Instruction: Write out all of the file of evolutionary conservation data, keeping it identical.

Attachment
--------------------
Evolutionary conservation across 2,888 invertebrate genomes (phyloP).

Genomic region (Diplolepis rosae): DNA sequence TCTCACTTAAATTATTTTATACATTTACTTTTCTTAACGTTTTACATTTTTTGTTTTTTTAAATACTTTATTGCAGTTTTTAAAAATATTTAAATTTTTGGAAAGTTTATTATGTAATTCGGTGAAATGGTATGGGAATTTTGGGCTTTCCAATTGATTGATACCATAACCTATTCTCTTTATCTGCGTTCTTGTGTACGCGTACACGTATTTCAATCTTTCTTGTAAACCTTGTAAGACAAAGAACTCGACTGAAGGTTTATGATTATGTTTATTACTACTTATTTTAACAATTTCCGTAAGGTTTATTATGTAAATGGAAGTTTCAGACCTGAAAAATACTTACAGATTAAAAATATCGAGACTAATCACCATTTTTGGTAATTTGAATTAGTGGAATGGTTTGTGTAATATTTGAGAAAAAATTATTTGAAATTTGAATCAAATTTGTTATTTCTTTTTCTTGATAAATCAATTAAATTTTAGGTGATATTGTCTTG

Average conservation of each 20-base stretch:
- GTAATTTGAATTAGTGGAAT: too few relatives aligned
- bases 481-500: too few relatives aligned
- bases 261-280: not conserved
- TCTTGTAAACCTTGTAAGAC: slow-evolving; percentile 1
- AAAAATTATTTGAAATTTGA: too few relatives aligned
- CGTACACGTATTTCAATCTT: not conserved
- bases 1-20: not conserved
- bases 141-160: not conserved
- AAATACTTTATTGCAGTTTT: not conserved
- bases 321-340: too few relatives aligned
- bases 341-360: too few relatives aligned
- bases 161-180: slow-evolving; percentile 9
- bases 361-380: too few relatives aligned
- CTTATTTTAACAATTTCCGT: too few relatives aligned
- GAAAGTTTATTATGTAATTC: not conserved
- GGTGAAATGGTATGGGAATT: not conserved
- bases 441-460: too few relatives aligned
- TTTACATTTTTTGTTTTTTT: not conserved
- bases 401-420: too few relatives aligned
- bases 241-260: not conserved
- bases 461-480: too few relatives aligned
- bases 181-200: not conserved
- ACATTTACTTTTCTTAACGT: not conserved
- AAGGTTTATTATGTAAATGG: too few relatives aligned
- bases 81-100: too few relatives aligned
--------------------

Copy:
Evolutionary conservation across 2,888 invertebrate genomes (phyloP).

Genomic region (Diplolepis rosae): DNA sequence TCTCACTTAAATTATTTTATACATTTACTTTTCTTAACGTTTTACATTTTTTGTTTTTTTAAATACTTTATTGCAGTTTTTAAAAATATTTAAATTTTTGGAAAGTTTATTATGTAATTCGGTGAAATGGTATGGGAATTTTGGGCTTTCCAATTGATTGATACCATAACCTATTCTCTTTATCTGCGTTCTTGTGTACGCGTACACGTATTTCAATCTTTCTTGTAAACCTTGTAAGACAAAGAACTCGACTGAAGGTTTATGATTATGTTTATTACTACTTATTTTAACAATTTCCGTAAGGTTTATTATGTAAATGGAAGTTTCAGACCTGAAAAATACTTACAGATTAAAAATATCGAGACTAATCACCATTTTTGGTAATTTGAATTAGTGGAATGGTTTGTGTAATATTTGAGAAAAAATTATTTGAAATTTGAATCAAATTTGTTATTTCTTTTTCTTGATAAATCAATTAAATTTTAGGTGATATTGTCTTG

Average conservation of each 20-base stretch:
- GTAATTTGAATTAGTGGAAT: too few relatives aligned
- bases 481-500: too few relatives aligned
- bases 261-280: not conserved
- TCTTGTAAACCTTGTAAGAC: slow-evolving; percentile 1
- AAAAATTATTTGAAATTTGA: too few relatives aligned
- CGTACACGTATTTCAATCTT: not conserved
- bases 1-20: not conserved
- bases 141-160: not conserved
- AAATACTTTATTGCAGTTTT: not conserved
- bases 321-340: too few relatives aligned
- bases 341-360: too few relatives aligned
- bases 161-180: slow-evolving; percentile 9
- bases 361-380: too few relatives aligned
- CTTATTTTAACAATTTCCGT: too few relatives aligned
- GAAAGTTTATTATGTAATTC: not conserved
- GGTGAAATGGTATGGGAATT: not conserved
- bases 441-460: too few relatives aligned
- TTTACATTTTTTGTTTTTTT: not conserved
- bases 401-420: too few relatives aligned
- bases 241-260: not conserved
- bases 461-480: too few relatives aligned
- bases 181-200: not conserved
- ACATTTACTTTTCTTAACGT: not conserved
- AAGGTTTATTATGTAAATGG: too few relatives aligned
- bases 81-100: too few relatives aligned